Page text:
Your start-up is finally gathering steam and you are on cloud 9 because of it! After the ecstasy of this achievement wears off, you are left to take some important decisions on the future course of action. One of them is the act of hiring your first employee. As of right now, all the people involved in your start-up are close friends and/or family. So you share a certain dynamic and camaraderie with them. But the person you are going to hire now is a complete stranger and therefore you need to look out for the best interests of both the parties involved.
You are going to be ‘the boss’.
Let that sink in. Don’t be nervous.
You need not wrack your brains out and just follow the below mentioned guidelines. Keep these pointers in the subtext and hire the best person for the job!
Deciding on the salary is a matter of keen observation of logistics, what the new entrant brings on board and some of those entrepreneurial chops that led you to this important milestone. If you just keep in account the salary offered and forget the myriad of other expenses, such as the cost of training, taxes, employee benefits and perks then you might be heading into choppy waters. Account for all of the above and make an informed decision. Ensure that economically you are getting more out of hiring the person than not hiring anyone. In short, make sure that it makes economic and accounting sense.
- Legal requirements
You need to be aware of your obligations as an employer and act in the purview of what you can and cannot do. Some things to think about include employment laws, employment contracts, tax obligations (as previously discussed), the implications of firing the employee, minimum hour and wage requirements, overtime stipulations and more.
- Finding applicants
One headache that you’re going to face is the obstacle of skimming through the large volume of applicants and zeroing in on the best hire among the given candidate pool. Design an application form that tests the potential hires on every spectrum you deem fit. This will eliminate out all the candidates that are not up to the mark. You may think that the hiring process is a cakewalk, but trust us, it is not! Hence you need to put your best foot forward to get the best candidate in return.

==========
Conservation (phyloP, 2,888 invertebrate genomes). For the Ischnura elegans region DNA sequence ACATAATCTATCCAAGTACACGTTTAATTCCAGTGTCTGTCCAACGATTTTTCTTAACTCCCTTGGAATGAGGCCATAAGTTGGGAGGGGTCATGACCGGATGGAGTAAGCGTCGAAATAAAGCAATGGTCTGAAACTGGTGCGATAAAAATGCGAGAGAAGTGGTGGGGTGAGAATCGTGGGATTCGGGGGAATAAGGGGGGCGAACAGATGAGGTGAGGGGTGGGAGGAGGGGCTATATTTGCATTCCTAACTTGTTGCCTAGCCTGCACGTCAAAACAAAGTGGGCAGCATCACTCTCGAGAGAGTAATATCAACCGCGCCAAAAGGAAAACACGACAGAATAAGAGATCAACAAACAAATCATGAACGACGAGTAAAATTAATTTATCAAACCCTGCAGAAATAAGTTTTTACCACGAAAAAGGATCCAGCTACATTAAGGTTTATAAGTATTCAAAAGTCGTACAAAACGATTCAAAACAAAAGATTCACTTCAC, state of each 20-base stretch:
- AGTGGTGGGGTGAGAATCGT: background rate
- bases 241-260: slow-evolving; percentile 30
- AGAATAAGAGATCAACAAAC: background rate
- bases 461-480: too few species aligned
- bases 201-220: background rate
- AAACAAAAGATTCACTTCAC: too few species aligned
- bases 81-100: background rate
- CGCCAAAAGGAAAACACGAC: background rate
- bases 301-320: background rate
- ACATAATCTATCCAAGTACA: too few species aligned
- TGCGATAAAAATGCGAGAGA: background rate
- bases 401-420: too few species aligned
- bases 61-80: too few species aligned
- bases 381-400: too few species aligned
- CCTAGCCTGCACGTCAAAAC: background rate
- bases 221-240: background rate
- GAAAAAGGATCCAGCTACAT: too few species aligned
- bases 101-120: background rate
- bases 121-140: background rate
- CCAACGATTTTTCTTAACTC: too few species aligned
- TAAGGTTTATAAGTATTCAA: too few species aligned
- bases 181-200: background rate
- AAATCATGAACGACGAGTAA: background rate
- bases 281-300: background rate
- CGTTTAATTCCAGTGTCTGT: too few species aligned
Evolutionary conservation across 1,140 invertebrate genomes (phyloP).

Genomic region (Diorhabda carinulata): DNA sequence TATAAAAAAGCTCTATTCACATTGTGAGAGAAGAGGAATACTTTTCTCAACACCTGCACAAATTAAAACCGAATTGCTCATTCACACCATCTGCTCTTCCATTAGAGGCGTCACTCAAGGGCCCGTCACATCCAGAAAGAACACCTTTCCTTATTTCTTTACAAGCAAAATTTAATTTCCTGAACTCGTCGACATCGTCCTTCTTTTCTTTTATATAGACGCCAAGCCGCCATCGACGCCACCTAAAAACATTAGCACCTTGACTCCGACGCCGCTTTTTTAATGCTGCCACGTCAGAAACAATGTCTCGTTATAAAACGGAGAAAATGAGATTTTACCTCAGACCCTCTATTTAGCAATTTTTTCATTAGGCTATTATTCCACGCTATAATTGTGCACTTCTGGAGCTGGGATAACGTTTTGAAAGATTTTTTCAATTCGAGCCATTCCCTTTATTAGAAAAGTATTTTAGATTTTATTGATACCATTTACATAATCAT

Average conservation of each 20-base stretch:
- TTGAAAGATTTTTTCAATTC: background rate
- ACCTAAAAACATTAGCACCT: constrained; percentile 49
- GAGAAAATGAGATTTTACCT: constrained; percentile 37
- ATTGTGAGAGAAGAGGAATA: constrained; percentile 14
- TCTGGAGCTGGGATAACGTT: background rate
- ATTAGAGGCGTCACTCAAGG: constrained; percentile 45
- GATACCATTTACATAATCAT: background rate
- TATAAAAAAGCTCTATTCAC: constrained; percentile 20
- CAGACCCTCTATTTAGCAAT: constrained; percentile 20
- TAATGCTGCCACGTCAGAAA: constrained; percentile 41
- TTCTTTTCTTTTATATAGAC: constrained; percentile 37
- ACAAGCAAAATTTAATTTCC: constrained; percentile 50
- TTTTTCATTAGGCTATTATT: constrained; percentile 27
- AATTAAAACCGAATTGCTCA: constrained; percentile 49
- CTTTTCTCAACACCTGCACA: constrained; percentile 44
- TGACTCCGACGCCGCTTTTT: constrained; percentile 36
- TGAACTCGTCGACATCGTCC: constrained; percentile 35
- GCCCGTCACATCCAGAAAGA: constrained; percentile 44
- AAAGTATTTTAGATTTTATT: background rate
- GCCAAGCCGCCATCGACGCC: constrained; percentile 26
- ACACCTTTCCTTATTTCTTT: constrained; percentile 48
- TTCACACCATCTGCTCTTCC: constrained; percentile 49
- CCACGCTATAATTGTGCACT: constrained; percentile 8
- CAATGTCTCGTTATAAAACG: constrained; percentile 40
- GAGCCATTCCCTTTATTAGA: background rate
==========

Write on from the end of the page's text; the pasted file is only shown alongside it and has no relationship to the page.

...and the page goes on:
One common problem with prospective appliers is that majority of them won’t even put in the effort of reading about the job profile offered. Or they just might not have the aptitude for the job applied. A prime example is a case where around 1 lakh U. P. citizens applied for 10,000 odd jobs as Junior and Senior Engineers in the Railways. Although you might not be hiring on such a big scale, even after scaling down the numbers you can expect a deluge of candidates. Have a proper screening method on board for weeding out such candidates. You could field questions from the job application form itself and screen out the non-serious candidates. That will save a lot of your time.
Don’t fall for the common mistakes that every employer makes and carefully assess the talent pool available to you to choose the most suitable person. Many new hires may be technically competent but fail to integrate themselves into the culture of your workplace. That accounts for the reason why the majority of new employees are fired or resign themselves. So keep a keen eye out for compatible styles in terms of communication, pace, constructive criticism and work-hour commitments in candidates’ responses.
Since your company is taking baby steps in the corporate jungle and hence may not have much of a workplace culture, the first few employees that you hire will determine the kind of workplace it will be. So choose wisely. You’re setting the tone for your business and want to make sure everything from the skill set to personality aligns with your goals.
- Training and Onboarding
Congratulations! You have finally hired the most suitable candidate. The hiring process doesn’t end here though. What comes next is the onboarding and training exercise. What your company needs out of its employee is unique to it. Such uniqueness requires hands-on training as well. So, picture your new hire like a lump of clay. He or she is raw and has potential but still has to be shaped into the kind of employee you want.
Don’t miss any detail whole undergoing such exercise. When in doubt, over-train rather than under-train. The last thing you want is for your employee — who is costing you money — to be more of a nuisance than a help.
Take hiring seriously.
A bad hiring has repercussions for you as well as the new employee itself. A botch-up by you can have the negative effect on the future of your company as well as the future of the new entrant itself. Hence, don’t take the entire process for granted and devote ample time, money, resources and manpower to it.